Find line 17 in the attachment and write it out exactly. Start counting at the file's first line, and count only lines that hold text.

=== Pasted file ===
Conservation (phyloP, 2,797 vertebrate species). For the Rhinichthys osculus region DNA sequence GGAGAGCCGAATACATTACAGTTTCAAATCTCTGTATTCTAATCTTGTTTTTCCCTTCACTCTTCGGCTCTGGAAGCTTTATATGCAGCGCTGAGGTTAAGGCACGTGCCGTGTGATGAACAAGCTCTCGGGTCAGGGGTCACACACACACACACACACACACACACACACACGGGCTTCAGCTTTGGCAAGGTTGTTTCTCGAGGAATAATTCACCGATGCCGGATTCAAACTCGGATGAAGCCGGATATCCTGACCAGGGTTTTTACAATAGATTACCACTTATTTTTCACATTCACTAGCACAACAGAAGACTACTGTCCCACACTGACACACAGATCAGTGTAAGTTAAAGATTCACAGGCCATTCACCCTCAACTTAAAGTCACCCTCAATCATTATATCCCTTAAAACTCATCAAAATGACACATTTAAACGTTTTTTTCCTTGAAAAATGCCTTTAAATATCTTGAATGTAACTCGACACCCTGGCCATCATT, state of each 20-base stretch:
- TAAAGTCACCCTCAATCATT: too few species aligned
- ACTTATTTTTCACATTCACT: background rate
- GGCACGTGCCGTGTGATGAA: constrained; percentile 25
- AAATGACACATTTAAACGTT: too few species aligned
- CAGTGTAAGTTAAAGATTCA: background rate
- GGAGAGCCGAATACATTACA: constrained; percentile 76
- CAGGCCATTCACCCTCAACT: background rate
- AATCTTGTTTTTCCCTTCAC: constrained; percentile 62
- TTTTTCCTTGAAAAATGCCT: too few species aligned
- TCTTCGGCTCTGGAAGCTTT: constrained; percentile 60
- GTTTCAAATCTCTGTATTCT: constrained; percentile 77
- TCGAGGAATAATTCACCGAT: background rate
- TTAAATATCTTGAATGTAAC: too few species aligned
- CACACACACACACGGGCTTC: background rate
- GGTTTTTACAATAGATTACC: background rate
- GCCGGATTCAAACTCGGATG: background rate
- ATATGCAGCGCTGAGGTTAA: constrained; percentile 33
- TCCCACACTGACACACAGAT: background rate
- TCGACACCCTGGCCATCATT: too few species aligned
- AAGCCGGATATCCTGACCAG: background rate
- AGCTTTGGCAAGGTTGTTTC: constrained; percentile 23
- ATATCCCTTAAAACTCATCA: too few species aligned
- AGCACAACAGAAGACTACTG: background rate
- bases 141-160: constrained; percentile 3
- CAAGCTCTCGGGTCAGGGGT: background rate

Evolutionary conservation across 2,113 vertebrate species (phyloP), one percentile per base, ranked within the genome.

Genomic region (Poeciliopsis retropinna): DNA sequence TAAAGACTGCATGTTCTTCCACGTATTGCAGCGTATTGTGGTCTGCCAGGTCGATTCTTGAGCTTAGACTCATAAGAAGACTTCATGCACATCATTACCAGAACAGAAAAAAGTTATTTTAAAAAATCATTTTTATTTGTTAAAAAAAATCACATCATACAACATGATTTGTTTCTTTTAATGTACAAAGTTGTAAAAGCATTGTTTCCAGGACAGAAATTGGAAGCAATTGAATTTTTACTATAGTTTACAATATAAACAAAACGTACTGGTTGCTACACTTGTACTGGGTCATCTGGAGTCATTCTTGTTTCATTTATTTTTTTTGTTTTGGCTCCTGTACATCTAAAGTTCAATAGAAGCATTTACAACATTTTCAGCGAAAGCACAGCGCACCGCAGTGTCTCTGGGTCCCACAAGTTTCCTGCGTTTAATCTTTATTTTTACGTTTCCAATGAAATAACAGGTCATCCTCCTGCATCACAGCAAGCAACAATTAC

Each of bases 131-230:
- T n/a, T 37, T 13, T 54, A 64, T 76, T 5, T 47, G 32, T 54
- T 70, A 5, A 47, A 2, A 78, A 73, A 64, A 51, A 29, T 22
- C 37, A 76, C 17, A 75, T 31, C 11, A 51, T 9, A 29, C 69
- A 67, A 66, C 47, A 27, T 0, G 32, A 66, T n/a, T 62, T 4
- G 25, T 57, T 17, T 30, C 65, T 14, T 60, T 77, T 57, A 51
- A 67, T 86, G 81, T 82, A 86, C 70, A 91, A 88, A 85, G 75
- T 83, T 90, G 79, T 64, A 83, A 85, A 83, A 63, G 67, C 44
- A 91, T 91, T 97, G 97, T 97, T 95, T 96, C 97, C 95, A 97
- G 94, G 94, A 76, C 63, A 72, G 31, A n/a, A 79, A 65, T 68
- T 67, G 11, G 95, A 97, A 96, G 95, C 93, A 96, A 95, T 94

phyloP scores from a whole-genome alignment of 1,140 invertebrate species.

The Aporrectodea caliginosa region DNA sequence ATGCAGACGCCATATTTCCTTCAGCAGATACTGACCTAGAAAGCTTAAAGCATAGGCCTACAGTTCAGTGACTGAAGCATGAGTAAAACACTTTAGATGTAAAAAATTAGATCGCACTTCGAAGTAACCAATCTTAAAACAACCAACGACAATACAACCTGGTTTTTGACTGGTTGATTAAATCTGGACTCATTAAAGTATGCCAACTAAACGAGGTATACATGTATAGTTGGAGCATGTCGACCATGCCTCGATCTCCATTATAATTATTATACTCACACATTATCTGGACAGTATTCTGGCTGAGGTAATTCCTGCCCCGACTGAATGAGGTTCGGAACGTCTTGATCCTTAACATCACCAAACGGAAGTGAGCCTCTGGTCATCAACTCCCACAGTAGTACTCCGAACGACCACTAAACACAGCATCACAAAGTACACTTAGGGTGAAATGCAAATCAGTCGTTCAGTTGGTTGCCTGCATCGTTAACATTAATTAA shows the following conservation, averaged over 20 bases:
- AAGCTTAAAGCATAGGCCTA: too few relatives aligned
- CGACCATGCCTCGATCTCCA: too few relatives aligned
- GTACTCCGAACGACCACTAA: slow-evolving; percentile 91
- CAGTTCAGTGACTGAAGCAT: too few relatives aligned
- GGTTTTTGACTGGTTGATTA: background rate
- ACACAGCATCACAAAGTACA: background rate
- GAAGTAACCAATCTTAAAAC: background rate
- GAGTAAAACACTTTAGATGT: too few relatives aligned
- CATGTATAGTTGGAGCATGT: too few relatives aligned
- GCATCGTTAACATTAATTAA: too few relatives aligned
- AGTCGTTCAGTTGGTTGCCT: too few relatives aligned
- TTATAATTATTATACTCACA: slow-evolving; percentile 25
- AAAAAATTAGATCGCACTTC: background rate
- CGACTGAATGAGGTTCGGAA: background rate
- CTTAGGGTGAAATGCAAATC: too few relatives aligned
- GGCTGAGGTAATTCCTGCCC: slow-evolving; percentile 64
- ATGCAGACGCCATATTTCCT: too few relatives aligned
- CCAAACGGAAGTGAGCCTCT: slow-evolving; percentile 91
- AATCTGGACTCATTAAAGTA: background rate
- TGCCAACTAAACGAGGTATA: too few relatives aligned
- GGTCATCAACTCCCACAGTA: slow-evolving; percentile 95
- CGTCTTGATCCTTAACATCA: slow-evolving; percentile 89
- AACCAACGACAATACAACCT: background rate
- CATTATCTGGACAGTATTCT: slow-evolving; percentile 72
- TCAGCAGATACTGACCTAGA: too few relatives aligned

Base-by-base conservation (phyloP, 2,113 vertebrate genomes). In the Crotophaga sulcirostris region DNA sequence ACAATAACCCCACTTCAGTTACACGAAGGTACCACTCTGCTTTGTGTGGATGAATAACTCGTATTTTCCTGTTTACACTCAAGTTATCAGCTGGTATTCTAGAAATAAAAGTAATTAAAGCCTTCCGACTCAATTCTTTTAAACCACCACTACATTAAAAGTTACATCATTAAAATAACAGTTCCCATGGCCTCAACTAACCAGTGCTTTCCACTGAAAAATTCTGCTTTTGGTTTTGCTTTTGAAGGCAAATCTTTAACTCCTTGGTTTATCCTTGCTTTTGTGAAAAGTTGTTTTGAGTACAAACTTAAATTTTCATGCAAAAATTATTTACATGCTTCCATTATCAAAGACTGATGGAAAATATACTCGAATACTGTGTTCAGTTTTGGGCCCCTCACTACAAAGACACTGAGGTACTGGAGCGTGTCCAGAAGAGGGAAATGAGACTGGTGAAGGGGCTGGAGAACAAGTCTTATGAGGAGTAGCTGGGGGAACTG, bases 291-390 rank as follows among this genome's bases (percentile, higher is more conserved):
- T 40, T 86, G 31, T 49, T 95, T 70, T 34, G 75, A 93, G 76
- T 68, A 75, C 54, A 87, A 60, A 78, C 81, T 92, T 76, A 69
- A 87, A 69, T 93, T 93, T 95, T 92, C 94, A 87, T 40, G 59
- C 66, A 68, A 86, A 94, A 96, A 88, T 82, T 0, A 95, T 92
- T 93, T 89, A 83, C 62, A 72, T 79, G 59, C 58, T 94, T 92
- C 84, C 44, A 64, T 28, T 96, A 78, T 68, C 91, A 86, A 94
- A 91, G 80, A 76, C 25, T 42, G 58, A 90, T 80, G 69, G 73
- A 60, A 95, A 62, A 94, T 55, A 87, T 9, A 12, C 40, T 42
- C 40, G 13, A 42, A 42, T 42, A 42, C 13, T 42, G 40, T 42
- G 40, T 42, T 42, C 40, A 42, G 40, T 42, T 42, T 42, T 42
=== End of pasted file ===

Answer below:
- GCCGGATTCAAACTCGGATG: background rate